Eric R. Kandel, a Nobel laureate in 2000, said the discovery by Huxley and Hodgkin "did for the cell biology of neurons what the structure of DNA did for the rest of biology."
Eugene Polley, the American inventor of the television remote control -- a device that transformed media consumption patterns and television programming practices around the globe -- died at age 96. Polley designed the Flash-Matic remote control in 1955 -- a device that allowed viewers to change channels and control volume by pointing a ray-gun shaped device at photo cells built into the face of Zenith televisions.
Roland Moreno, the Egyptian-born French inventor of smart card technology found in phone cards, bank cards and SIM cards worldwide, died at age 66. Born in Cairo in 1945, Moreno was 29 when he patented the concept for a miniature electronic circuit board that could hold secure electronic data, an invention that would eventually earn him more than $130 million in royalties.
His patent became the foundation of so-called smart cards, equipped with a miniature computer chip and now found around the world. The technology also brought the SIM card used in cellphones.
Jack Tramiel, whose low-cost Commodore PCs introduced millions of people to computers in the late 1970s and early '80s, died at age 83. Commodore International introduced its first low-cost PC, the Commodore PET, in 1977, followed by the Commodore VIC-20 in 1980 and the hugely popular Commodore 64.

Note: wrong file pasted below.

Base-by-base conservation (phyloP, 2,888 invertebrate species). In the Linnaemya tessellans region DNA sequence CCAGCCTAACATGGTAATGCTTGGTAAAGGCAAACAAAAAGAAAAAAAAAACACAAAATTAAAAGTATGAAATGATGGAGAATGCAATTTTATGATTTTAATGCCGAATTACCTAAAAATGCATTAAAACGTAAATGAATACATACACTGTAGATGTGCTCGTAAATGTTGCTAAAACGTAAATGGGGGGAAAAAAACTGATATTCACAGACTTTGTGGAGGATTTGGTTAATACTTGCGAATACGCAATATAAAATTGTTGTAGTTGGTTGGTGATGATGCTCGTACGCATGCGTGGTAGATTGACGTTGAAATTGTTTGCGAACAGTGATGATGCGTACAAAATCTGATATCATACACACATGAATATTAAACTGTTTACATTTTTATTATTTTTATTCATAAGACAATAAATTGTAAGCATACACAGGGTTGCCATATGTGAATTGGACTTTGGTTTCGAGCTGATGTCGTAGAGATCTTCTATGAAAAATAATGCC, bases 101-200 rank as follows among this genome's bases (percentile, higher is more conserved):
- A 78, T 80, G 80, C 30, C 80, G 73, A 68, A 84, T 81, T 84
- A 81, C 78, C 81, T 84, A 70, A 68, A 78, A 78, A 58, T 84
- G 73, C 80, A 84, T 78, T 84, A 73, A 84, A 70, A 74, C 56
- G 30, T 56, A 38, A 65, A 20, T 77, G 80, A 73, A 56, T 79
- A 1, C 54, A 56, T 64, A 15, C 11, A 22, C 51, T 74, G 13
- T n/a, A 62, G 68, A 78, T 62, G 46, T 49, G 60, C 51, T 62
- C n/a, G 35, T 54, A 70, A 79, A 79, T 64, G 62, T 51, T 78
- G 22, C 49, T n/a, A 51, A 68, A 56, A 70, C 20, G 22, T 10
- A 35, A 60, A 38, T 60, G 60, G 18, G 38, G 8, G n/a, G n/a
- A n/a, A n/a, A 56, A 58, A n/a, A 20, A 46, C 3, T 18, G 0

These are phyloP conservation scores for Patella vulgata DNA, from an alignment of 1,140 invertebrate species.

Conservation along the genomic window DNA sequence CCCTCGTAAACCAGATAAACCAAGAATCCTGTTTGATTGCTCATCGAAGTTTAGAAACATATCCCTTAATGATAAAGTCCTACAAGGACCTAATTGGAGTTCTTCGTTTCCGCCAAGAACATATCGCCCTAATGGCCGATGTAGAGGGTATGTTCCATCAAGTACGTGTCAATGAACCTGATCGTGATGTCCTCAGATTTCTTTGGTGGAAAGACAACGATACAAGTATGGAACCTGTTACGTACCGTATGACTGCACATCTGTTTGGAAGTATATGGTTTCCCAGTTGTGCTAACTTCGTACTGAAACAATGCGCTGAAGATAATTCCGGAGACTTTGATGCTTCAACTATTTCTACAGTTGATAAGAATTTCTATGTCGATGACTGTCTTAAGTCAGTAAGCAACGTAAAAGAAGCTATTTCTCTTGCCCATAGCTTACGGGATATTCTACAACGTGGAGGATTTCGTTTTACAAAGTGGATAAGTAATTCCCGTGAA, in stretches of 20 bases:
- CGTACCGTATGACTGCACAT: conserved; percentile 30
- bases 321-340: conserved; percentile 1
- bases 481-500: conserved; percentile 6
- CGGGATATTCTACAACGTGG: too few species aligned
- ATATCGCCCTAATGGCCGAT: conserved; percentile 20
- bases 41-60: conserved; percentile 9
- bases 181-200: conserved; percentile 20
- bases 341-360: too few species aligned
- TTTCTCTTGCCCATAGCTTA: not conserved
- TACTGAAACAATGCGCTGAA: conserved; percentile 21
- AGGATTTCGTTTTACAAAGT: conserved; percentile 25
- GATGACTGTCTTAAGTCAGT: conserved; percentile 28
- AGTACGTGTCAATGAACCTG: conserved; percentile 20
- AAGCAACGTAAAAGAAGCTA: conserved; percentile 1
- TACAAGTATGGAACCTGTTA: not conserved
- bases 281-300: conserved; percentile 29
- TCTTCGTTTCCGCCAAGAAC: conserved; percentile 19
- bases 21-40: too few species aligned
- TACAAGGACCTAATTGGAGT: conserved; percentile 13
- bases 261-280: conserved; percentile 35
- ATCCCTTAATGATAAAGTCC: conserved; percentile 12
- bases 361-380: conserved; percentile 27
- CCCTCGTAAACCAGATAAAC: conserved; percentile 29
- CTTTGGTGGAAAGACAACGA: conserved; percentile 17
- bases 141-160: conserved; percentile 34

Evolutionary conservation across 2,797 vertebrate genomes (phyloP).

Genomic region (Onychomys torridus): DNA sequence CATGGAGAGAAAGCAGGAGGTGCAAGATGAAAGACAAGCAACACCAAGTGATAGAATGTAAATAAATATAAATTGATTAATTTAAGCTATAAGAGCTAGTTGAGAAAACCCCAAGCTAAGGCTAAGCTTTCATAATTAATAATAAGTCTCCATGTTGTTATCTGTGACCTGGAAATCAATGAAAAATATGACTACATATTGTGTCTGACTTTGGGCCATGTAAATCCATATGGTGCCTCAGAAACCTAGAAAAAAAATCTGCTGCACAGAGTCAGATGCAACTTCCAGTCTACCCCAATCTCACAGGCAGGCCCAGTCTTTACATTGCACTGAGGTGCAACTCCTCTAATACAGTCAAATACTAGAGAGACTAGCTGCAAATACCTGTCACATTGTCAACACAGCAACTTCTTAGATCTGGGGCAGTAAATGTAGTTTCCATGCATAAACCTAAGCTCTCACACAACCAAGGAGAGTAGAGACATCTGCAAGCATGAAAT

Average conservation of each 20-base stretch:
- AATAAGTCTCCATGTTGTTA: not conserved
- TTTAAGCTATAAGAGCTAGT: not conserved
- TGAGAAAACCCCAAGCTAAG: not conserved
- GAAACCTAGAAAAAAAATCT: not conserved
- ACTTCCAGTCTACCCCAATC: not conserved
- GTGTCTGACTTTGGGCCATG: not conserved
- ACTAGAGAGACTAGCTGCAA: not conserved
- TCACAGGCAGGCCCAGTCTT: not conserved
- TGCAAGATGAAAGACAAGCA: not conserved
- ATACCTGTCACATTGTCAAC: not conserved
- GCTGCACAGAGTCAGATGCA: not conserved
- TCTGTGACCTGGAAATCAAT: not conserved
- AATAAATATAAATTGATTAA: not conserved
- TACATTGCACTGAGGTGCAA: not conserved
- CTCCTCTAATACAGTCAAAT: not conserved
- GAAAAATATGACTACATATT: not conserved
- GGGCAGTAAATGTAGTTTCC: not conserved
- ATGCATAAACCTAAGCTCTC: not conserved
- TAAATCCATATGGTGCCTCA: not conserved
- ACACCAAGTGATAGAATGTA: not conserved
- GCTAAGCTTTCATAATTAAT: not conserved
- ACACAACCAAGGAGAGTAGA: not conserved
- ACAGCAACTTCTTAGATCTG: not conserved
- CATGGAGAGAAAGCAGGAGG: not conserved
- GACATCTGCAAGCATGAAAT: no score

"Jack Tramiel is really the man who brought the average person into the computer industry," said Michael S. Malone, a Silicon Valley historian and author.
N. Joseph Woodland, a co-inventor of the barcode found on almost every product modern society creates and sells, died at age 91.
Woodland was a graduate student Drexel Institute of Technology in Philadelphia, now Drexel University, in the 1940s, when he and a classmate, Bernard Silver, created a technology of printed stripes of varying width to encode consumer-product information that could be optically scanned.
Woodland received the National Medal of Technology and Innovation in 1992 and was a member of the National Inventors Hall of Fame.
Arthur R. Jensen, whose suggestion that a gap in IQ scores between black and white students might be rooted in genetic differences ignited controversy, died at age 88.
Jensen, who was an emeritus professor in the Graduate School of Education at the University of California, Berkeley, said in a 1969 article in The Harvard Educational Review, general intelligence is largely genetically determined, with cultural forces -- nurture -- having only a small effect. Branded by some as a racist, Jensen was heckled at speaking engagements throughout his career and even received death threats.
Martin Fleischmann, the chemist who with Stanley Pons made the controversial claim in 1989 of achieving "cold fusion," died at age 85. The Czech-born chemist, who moved to England in 1938, was working with Pons, an American scientist, at the University of Utah when their controversial experiment was carried out.
Researchers around the world attempted, without success, to replicate the simple experiment that seemed to promise almost unlimited cheap energy and the concept of fusion in normal laboratory conditions was discredited, amid accusations of "sloppy" work or even outright fraud.